See Quartz: The infrastructure bill makes crypto tax-reporting failures a felony by Scott Nover. Cryptocurrency is added in to 26 U.S.C. § 6050i on cash or cash equivalent transactions. The writer poses a Fourth Amendment question:
The requirements could violate the Fourth Amendment’s protections against unreasonable searches and seizures, he added. Banks are subject to reporting requirements about large transactions under the third-party doctrine, a legal principle that says people who give personal information to third parties in transactions have no reasonable expectation of privacy. But in the case of crypto transactions, by design there typically is no third party present.
But is it a Fourth Amendment problem at all under existing law? Not really.
§ 6060i was first passed in 1984. There has been only occasional Fourth Amendment challenges to 6050i, and they’ve lost. See, e.g., United States v. Goldberger & Dubin, P.C., 935 F.2d 501, 503 (2d Cir. 1991) where the argument got short shirt under Miller:
Appellants’ allegations of unconstitutionality merit only brief discussion. Their contentions relative to the Fourth and Fifth Amendments have been rejected consistently in cases under the Bank Secrecy Act by both the Supreme Court and this court. See United States v. Miller, 425 U.S. 435, 444, 96 S.Ct. 1619, 1624, 48 L.Ed.2d 71 (1976); California Bankers, supra, 416 U.S. at 44–75, 94 S.Ct. at 1509–24; … The reporting requirements of the 1984 Tax Reform Act, like those of the Bank Secrecy Act, target transactions without regard to the purposes underlying them and do not require reporting of information that necessarily would be criminal. See United States v. Mickens, supra, 926 F.2d at 1331.
Lawyers repeatedly lost on Fifth and Sixth Amendment and attorney-client privilege grounds in the early 90s and gave up the fight.
But, still, how does the third party doctrine not apply to a crypto transaction? Or does it even matter? Receiving cash in the normal course of a trade or business is a reportable transaction, and it has tax consequences. Consider a hypothetical: Client C pays lawyer L $25,000 cash as a fee in a criminal case, or any case. That transaction must be reported under § 6050i. There are only two parties to that transaction: C and L. Change it to crypto: the same client C pays lawyer L $25,000 in crytocurrency for a second installment on the legal fees. How is that any different? What adds the third party doctrine is the crypto computer which is the third party? Is it just an unregulated digital bank? The digital records may be harder to find, but they exist somewhere. If they are found and produced in court, they will incriminate.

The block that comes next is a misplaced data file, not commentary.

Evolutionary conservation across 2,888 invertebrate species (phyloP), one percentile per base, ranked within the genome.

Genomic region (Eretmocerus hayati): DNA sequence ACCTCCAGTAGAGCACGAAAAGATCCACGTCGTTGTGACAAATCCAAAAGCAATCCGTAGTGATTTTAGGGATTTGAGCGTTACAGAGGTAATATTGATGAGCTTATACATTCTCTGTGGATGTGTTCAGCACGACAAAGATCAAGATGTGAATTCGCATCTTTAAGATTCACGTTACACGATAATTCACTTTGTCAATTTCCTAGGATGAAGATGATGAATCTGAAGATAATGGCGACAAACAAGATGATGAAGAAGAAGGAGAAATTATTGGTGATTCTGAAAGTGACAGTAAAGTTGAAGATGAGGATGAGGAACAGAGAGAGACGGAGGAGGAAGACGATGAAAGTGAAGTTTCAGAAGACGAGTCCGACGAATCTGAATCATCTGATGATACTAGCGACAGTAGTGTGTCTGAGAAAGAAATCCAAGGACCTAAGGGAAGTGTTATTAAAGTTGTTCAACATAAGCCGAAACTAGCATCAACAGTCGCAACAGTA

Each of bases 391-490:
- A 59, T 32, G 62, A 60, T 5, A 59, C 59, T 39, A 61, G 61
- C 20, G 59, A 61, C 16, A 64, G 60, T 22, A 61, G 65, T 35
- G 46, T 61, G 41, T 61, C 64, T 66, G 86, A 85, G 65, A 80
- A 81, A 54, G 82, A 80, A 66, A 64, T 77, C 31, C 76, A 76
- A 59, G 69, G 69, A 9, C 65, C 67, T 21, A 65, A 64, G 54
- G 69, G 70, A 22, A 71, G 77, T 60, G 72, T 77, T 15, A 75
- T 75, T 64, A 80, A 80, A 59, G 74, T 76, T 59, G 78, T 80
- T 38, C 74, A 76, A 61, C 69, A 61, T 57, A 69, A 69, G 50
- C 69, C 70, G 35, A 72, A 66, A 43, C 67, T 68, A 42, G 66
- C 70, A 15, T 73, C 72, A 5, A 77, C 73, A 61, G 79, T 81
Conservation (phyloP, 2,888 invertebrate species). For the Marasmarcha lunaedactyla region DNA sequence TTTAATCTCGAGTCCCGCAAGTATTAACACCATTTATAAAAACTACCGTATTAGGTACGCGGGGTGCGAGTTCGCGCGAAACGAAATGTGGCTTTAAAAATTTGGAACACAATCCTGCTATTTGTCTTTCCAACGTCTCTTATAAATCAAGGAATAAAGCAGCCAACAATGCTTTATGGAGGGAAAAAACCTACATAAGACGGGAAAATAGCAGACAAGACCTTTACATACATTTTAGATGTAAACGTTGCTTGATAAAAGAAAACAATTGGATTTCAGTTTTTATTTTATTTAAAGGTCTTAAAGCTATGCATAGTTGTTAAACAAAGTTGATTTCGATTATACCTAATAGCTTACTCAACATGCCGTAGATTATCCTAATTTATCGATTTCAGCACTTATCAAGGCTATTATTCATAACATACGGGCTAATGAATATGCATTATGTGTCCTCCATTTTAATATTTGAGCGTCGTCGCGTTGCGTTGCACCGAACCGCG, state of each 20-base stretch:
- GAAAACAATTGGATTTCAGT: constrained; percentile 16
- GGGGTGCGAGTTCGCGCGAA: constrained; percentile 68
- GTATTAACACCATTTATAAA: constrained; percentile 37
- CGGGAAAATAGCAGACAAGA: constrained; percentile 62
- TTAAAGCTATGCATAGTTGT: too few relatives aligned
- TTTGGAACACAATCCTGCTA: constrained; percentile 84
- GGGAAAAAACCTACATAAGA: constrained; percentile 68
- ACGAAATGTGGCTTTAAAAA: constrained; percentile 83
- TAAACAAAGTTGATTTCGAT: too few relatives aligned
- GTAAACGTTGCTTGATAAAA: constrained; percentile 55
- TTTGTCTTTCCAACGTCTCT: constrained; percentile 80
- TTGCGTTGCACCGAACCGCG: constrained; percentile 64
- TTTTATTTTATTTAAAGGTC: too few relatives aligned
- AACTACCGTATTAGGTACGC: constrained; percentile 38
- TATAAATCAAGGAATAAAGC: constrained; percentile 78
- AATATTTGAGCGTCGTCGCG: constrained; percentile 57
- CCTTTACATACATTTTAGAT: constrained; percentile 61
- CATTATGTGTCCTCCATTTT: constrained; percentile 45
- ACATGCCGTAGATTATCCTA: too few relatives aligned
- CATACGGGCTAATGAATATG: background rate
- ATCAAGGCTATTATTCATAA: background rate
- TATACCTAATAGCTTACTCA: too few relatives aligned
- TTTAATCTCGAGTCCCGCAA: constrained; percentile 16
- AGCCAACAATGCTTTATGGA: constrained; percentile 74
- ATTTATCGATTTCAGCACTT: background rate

And, all bank records are digital and affect interstate commerce today. My last wire fraud case underscored that. After the first check was deposited, everything else happened digitally.
But, is cypto different? There certainly might be a subjective reasonable expectation of privacy in a supposedly “secret” transaction, but isn’t a cash transaction between two people secret, too?
And, as stated before, a cash or crypto transaction is income to the business that affects its bottom line. Unless one is criminally avoiding taxes, it shall be reported on 1040 schedule C. The total crypto income is reported on the 1040, the payor is reported on FinCEN form 8300 within 14 days of the transaction.
Finally, a lawyer’s failure to file currency transaction report is a felony and an ethics violation. Even if you don’t go to jail, suspension or disbarment is likely. Professional Responsibility in Criminal Defense Practice § 8:41 (3d ed. 2005) (available on Westlaw).
I’m not banking my ticket on the Fourth Amendment protecting me. Moreover, the exclusionary rule doesn’t apply in lawyer discipline proceedings.
Update: Liberty Nation News: Infrastructure Bill Could Crush Crypto, if the 4A Doesn’t Stop It by Keelin Ferris (“Is this bye-bye Bitcoin, or can the Constitution come to the rescue?” Not anytime soon; not with this Supreme Court.)
Disclaimer: I know nothing of how crypto really works, so educate me if I’m wrong. What I’ve seen so far doesn’t provide any Fourth Amendment protection. Congress has to act, and it won’t.